85% soreness

Yea, I wasn’t joking about the grilled cheese and maple syrup bacon donut. Highly recommend both. Interesting facts about these two places: the Grilled Cheese Grill offers a sandwich called “the Kindergardener” where they cut off the crust for you. I definitely know people way older than 5 that would prefer this option. And Voodoo donut, the possibilities of donut toppings are endless. I saw some with fruit loops on it, chunks of oreos, and yes, bacon. It’s like french toast, on a donut.

After a quick nap and shower, I headed over to happy hour on the river. I was unfortunately seated next to a few Gamecock fans, but the lady from South Africa who talked about how excited she is to visit me in Virginia was a much better companion.

And to go off of my last post about how small the world is. Let’s talk about the bartender that night went to school at non other than Mills Godwin HS. Class of ’92. Unreal!

Not to mention, the restaurant had some pretty tasty sampler beers. (Yes, I sat down at a bar, by myself, and ordered the sampler of microbrews. But I soon gained a new friend, so I did not drink alone the entireeee night :)) Let’s just focus back on how ridiculously crazy it was that another Henrico County citizen was at the same rando bar as me in Portland.

See ya downtown, on to da mountains. (Next few posts will be about the Columbia River, waterfalls, and the gorge.)

They do it differently over here. People are laid back. Cars stop willingly for pedestrians. Bikes outnumber cars. Trolley tracks line the streets. A food truck is the new 5-star restaurant. Black tights seem to be the ‘in’ fashion. Vendors give homeless people free meals. No sales tax (winning). And nobody seems to care about how much money you make. They are just interested. Interested in you, your story, what you like to do, and if you liked that locally-brewed beer they just recommended.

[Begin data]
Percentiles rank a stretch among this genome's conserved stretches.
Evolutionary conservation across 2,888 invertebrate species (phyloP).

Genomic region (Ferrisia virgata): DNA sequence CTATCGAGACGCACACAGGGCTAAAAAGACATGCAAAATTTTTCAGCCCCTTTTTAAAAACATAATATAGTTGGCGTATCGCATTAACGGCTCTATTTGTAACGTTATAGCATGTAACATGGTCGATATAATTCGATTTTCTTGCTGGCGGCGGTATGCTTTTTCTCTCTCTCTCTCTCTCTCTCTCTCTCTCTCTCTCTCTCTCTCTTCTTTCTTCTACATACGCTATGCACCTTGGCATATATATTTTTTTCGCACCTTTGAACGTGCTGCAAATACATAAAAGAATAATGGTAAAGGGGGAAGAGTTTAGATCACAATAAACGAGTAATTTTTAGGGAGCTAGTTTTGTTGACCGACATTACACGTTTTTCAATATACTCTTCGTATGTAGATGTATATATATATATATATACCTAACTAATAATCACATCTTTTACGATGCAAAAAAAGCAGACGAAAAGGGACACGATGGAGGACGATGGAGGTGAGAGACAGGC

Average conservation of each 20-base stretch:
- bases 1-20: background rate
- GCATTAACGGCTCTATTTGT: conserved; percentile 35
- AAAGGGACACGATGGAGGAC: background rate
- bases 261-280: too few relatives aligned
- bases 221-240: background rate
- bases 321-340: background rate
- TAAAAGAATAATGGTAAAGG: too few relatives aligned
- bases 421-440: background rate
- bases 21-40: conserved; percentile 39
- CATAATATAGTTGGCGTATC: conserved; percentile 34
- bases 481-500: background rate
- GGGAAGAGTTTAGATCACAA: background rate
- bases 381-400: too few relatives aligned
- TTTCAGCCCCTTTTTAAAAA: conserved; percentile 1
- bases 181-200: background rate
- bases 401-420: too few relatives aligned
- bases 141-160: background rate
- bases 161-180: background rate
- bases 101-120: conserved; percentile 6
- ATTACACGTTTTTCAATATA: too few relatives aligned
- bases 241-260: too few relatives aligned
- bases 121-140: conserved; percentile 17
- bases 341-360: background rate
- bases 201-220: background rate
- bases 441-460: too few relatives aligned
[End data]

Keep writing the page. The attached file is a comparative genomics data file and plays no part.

This is my kind of city!

So instead of renting a car and driving to all the hotspots, I took a run around the river. (Which really was more like a slow jog that involved some walking and quite a few breaks for some snazzy pics.) The ‘run,’ however, included a stretch across a pretty narrow steel bridge that also contained the busiest road in the city. And.. I’m afraid of bridges. And heights. But I went through with it. And even stopped for a few seconds to take a very shaky picture so I could remember this terrifying experience. Go ahead and laugh, but this was just a little moral victory for me in my book :)

Then instead of going to an expensive restaurant that was recommended online, I went next-door to a hole in the wall sandwich shop. A terrific decision. A tasty tuna sandwich and root beer, combined with even better conversation with some locals. Falling upon goldmines like this is what has been making my trip worthwhile.

Now I have also been hitting a few of the tourists spots, like happy hour at Portland City Grill for the best view of the city (thanks to Trish!), but for the most part I’ve been trying to be a part of the crowd, and stick to the everyday activities. I’ve got to say, I’ve enjoyed the pace of life around here, and being just plain interested in everything Portland has to offer.

My view from my hotel. Baller status. Thanks K$!

The start of continuously making my body ache.

A few views from my trot around the river.

Geese and birds fill the cities. Put a bird on it Portland!

Here’s that shaky pic from the bridge I was talking about.

Bunk Sandwiches. Eat there.

My friends from Bunk Sandwiches sent me east to some of the neighborhoods to take in the culture and check out the cool shops and restaurants. We also like to refer to this activity as people-watching. I haven’t gotten my stalking-picture-taking-skillz mastered yet, so I took a picture of some bikes instead.

And Laurelhurst Park. Designed by the same person who designed Central Park. Also can’t forget that it was Sept. 11th, and several people were showing their American pride that day.

For happy hour, Phillip’s aunt treated me to happy hour at Portland City Grill. I was told I was pretty fortunate since it was a clear day and I could actually see Mt. Hood. Sorry that my phone doesn’t let you see it, though :-/

What the sign says!